Faith, Justification and Life (Salvation, cf. Rom. 10:10)
(1) According to the Bible we all come into the world like Adam and Eve, totally ignorant (cf. Isa. 8:4), knowing neither good nor evil (Gen. 2:17; Num. 14:29-33; Dt. 1:39; Isa. 7:15f.; Heb. 5:13; cf. 1 K. 3:7,9).
“… your little ones … have no knowledge of good or evil ….” (Dt. 1:39).
(2) The way we learn to differentiate between good and evil is by learning law or commandment (Gen. 2:16f.; Dt. 4:9; 6:7; 31:13; Ps. 78:5-8).
Paul writes: “Yet if it had not been for the law, I would not have known sin.”
(Rom.7:7, cf. 3:19f.; 7:1,13, Gal. 3:19).
(3) God’s intention is that we should be righteous and blameless (Gen. 2:17; 4:7; 6:9,22; 7:1; 18:19; Lev. 19; 22:31-33; Dt. 10:12f.; Mic. 6:8; Mt. 5:17-20, etc.).
“You shall be blameless before the Lord your God” (Dt. 18:13, cf. Gen. 17:1).
“… he chose us in him before the foundation of the world, that we should be holy and blameless before him” (Eph. 1:4)
(4) In order to become righteous we must keep the whole law to perfection (Pss. 15:1ff.; 24:3-5; Isa. 33:14-17; Ezek. 18:5-9,19; Rom. 2:13; Jas. 2:10; 1 John 3:7).
“And it will be righteousness for us, if we are careful to do all this commandment before the Lord our God, as he has commanded us” (Dt. 6:25).
(NB: Circumcision, which symbolised the law, required total obedience, Gal. 5:3, cf. Dt. 27:26; Gal. 3:10; Jas. 2:10. Though technically a Jewish boy did not become personally responsible for keeping the law until the age of 13, the mere fact that circumcision occurred on the eighth day (Lev. 12:3) meant that he was bound by what he came to know and understand, cf. Rom. 7:1.)
(5) The ultimate objective for all men and women is knowledge of God, life and salvation (John 17:3; 1 John 5:11-13), but the absolutely indispensable precondition of life, or new birth, is righteousness. It is a basic biblical axiom that only the righteous will live whether by faith (Rom. 1:17) or law keeping (Mt. 19:17). To become righteous in fact we must keep the entire law perfectly (Gen. 2:17; Lev. 18:5; Ezek. 20:11,13,21; 33:15; Mt. 19:17b, Luke 10:28; Rom. 2:13; 7:10; 10:5, etc.). Mere acquittal from and pardon for sin are clearly not enough, since they do not constitute actual righteousness (cf. Rom. 5:21).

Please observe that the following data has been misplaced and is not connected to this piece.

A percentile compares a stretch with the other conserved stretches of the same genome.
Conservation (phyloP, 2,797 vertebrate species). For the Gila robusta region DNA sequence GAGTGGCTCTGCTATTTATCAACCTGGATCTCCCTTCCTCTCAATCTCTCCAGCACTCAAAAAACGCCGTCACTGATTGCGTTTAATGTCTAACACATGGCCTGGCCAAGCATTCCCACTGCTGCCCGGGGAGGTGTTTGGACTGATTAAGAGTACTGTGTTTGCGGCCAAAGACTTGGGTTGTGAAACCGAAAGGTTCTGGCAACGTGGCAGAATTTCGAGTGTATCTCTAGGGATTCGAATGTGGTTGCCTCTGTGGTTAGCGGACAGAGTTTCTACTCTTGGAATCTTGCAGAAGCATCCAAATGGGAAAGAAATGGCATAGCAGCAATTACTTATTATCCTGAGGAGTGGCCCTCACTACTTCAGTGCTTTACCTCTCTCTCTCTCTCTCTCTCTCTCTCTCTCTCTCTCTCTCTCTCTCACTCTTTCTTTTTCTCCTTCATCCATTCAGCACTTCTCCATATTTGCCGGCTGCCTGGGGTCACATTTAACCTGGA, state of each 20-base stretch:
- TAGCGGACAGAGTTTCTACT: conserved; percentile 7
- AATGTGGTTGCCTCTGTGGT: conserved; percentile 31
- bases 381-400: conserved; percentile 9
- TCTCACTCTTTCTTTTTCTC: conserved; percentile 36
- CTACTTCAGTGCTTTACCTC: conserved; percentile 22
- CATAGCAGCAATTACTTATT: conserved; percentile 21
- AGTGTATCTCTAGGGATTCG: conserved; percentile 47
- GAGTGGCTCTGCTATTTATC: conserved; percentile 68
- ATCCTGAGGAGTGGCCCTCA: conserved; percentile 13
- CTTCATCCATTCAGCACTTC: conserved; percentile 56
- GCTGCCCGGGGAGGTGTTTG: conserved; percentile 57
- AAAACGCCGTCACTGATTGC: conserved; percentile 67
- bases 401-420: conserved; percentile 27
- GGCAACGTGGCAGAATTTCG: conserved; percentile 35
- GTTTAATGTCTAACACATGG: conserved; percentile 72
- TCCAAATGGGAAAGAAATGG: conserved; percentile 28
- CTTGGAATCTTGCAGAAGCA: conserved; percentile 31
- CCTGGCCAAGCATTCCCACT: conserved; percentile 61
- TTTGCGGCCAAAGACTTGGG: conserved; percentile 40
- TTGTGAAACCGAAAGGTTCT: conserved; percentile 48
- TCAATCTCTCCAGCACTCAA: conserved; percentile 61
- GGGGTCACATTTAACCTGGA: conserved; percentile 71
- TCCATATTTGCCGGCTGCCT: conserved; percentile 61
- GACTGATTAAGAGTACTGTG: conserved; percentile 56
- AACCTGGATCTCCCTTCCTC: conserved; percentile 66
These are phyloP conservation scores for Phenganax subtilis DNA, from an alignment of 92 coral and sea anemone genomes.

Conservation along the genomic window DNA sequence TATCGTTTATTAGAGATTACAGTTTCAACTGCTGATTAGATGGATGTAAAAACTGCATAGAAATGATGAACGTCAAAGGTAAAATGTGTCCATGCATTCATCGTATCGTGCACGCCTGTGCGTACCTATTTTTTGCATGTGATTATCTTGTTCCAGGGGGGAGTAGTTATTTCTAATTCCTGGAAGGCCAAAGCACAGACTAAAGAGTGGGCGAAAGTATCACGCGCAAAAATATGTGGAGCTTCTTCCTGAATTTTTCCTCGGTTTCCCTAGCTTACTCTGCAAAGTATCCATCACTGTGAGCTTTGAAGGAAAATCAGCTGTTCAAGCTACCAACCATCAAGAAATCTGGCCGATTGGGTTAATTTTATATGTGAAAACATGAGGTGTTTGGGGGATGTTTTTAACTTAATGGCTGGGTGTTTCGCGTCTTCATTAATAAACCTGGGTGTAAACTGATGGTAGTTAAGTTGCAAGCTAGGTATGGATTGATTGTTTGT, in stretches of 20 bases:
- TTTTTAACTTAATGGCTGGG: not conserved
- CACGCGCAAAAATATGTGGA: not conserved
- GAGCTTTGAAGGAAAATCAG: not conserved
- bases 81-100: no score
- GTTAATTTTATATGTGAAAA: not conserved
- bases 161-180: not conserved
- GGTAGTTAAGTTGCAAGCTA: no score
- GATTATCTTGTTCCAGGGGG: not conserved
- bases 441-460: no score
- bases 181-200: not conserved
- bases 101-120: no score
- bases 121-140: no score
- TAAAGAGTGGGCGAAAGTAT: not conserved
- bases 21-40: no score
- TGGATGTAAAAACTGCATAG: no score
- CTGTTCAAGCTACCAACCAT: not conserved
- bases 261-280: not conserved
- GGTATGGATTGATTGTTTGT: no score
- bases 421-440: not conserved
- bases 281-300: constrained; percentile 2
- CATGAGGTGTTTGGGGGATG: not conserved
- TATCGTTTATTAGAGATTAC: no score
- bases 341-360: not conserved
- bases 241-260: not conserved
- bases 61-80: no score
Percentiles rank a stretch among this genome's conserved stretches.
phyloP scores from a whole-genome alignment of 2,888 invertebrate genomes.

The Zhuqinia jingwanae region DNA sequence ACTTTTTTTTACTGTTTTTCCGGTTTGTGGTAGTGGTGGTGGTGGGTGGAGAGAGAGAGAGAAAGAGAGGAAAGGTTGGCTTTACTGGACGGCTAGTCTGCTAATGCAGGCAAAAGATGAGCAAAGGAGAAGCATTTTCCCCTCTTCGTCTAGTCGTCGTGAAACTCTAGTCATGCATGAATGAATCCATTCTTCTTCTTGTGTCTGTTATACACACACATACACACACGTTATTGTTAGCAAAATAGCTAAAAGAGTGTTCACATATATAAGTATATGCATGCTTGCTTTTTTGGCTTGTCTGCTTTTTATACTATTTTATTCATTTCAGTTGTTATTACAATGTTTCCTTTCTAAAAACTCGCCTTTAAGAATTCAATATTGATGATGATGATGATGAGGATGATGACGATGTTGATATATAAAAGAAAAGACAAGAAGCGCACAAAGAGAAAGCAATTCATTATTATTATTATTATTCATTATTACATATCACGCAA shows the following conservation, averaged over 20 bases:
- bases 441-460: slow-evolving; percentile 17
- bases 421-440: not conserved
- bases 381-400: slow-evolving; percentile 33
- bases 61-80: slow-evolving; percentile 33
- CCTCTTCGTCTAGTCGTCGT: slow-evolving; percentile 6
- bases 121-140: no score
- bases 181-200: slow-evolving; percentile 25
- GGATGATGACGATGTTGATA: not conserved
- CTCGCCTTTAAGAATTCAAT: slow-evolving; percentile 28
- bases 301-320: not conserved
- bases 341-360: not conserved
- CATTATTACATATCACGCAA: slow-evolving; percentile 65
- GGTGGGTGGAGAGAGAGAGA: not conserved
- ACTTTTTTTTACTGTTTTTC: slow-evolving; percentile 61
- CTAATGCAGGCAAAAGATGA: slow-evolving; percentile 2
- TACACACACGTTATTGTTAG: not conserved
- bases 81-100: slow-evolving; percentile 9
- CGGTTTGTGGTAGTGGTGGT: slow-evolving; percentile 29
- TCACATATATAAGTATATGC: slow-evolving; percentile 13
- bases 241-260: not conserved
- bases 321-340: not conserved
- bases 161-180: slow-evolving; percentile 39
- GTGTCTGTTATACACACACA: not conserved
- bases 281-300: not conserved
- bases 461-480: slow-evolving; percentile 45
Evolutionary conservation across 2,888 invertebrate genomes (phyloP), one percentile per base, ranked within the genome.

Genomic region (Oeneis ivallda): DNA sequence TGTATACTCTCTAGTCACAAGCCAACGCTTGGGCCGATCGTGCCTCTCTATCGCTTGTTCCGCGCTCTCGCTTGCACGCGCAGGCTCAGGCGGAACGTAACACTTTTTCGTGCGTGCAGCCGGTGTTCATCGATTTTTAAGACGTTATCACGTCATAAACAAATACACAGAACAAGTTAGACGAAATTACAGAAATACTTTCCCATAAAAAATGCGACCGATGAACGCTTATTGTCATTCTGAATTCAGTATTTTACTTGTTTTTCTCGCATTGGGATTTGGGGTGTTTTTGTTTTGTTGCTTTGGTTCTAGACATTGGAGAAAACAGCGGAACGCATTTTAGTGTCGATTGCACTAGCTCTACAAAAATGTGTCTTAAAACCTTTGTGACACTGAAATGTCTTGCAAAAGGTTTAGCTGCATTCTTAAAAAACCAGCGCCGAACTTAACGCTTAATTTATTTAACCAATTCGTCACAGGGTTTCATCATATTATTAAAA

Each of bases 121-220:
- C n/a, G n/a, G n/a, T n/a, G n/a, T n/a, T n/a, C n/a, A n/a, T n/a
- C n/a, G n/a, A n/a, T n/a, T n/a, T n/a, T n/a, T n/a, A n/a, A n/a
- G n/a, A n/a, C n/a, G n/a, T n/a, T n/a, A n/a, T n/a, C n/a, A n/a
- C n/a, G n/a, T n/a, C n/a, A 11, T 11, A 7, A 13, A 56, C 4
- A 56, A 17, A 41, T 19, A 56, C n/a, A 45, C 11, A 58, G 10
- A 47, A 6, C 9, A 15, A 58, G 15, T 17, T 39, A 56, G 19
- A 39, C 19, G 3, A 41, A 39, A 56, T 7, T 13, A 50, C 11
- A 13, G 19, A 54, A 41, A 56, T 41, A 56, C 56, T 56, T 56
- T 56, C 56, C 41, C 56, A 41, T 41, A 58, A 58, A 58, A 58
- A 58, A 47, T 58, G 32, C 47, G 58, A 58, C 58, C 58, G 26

“For it (i.e. the law) is no empty word for you, but your very life” (Dt. 32:47).
(6) Since we all prove incapable of keeping the law in order to become righteous in the sight of God (Rom. 3:20; Gal. 2:16), we are in dire need of a righteousness other than our own – what Luther called an ‘alien righteousness’ (Phil. 3:9; Rom.21-26; 10:3f.).
“For I know that nothing good dwells within me, that is, in my flesh. I have the desire to do what is right, but not the ability to carry it out” (Rom. 7:18).
“Who will deliver me from this body of death? Thanks be to God through Jesus Christ our Lord!” (Rom. 7:24f.; cf. 6:6).
(7) The only man in the entire history of the human race to keep the law (John 15:10, cf. Eccl. 7:20), to please God and thereby gain actual righteousness and life was Jesus (Mt. 3:17, cf. Heb. 5:7f.; Ps. 21:1-7). He thus put himself in a position to achieve perfection (Mt. 3:15; 5:48, cf. 19:21; Heb. 5:9f.) by giving himself as a ransom for his people (Phil. 2:8; Heb. 2:9ff.; John 10:11ff.; 19:30).
“He committed no sin” (1 Pet. 2:22).
“Jesus Christ the righteous” (1 John 2:1; 3:5, cf. Acts 3:14; 7:52; 22:14).
(8) While our sin is imputed to Christ by faith, his righteousness is imputed to us as a free gift by faith (Rom. 3:21-26; 5:15-21; 2 Cor. 5:21; 1 Pet. 3:18).
“Christ redeemed us from the curse of the law by becoming a curse for us” (Gal. 3:13).
(9) If we have faith in him, we are justified by divine grace as a gift (Rom. 3:24). Having accounted us righteous (i.e. justified us) in Christ, God grants us eternal life in accordance with his promise made repeatedly but most specifically in Leviticus 18:5. Thus we are born again by the Spirit (John 3:16; Gal. 3:2,5,14,21f.,26) and rejoice in our hope of sharing the glory of God (Rom. 5:2; 2 Cor. 4:17; Col. 1:27; Tit. 3:7, etc.).
“And to the one who does not work but trusts him who justifies the ungodly, his faith is counted as righteousness” (Rom. 4:5).
“He who believes in the Son has eternal life” (John 3:36).
“Whoever has the Son has life” (1 John 5:11-13).
“… so one act of righteousness leads to justification and life for all men” (Rom. 5:18).
“But now that you have been set free from sin … the fruit you get leads to sanctification and its end eternal life. For the wages of sin is death, but the free gift of God is eternal life in Christ Jesus our Lord” (Rom. 6:22-23).
(10) Once we are born again and have eternal life our goal is to bear the fruit of righteousness (Rom. 7:6; Gal. 5:22f.; Eph. 2:10) and to achieve the perfection in Christ which is impossible under the law (Gal. 3:21; Heb. 7:19). Even in this we depend wholly on Christ who forgives our shortcomings and cleanses us till we stand blameless before him on the Great Day (Eph. 1:4; 1 John 1:8-2:1; Heb. 12:23).
Summary and Order of Salvation
In sum, we are called as sinners, our calling leads to faith, our faith leads to justification, our justification leads to regeneration and/or adoption, and finally our regeneration leads to our complete sanctification or perfection and glorification which, by God’s grace, is our predestined end as the children of God (Rom. 8:16f.,30).
Scripture quotations are from The Holy Bible, English Standard Version, copyright 2001 by Crossway Bibles, a division of Good News Publishers.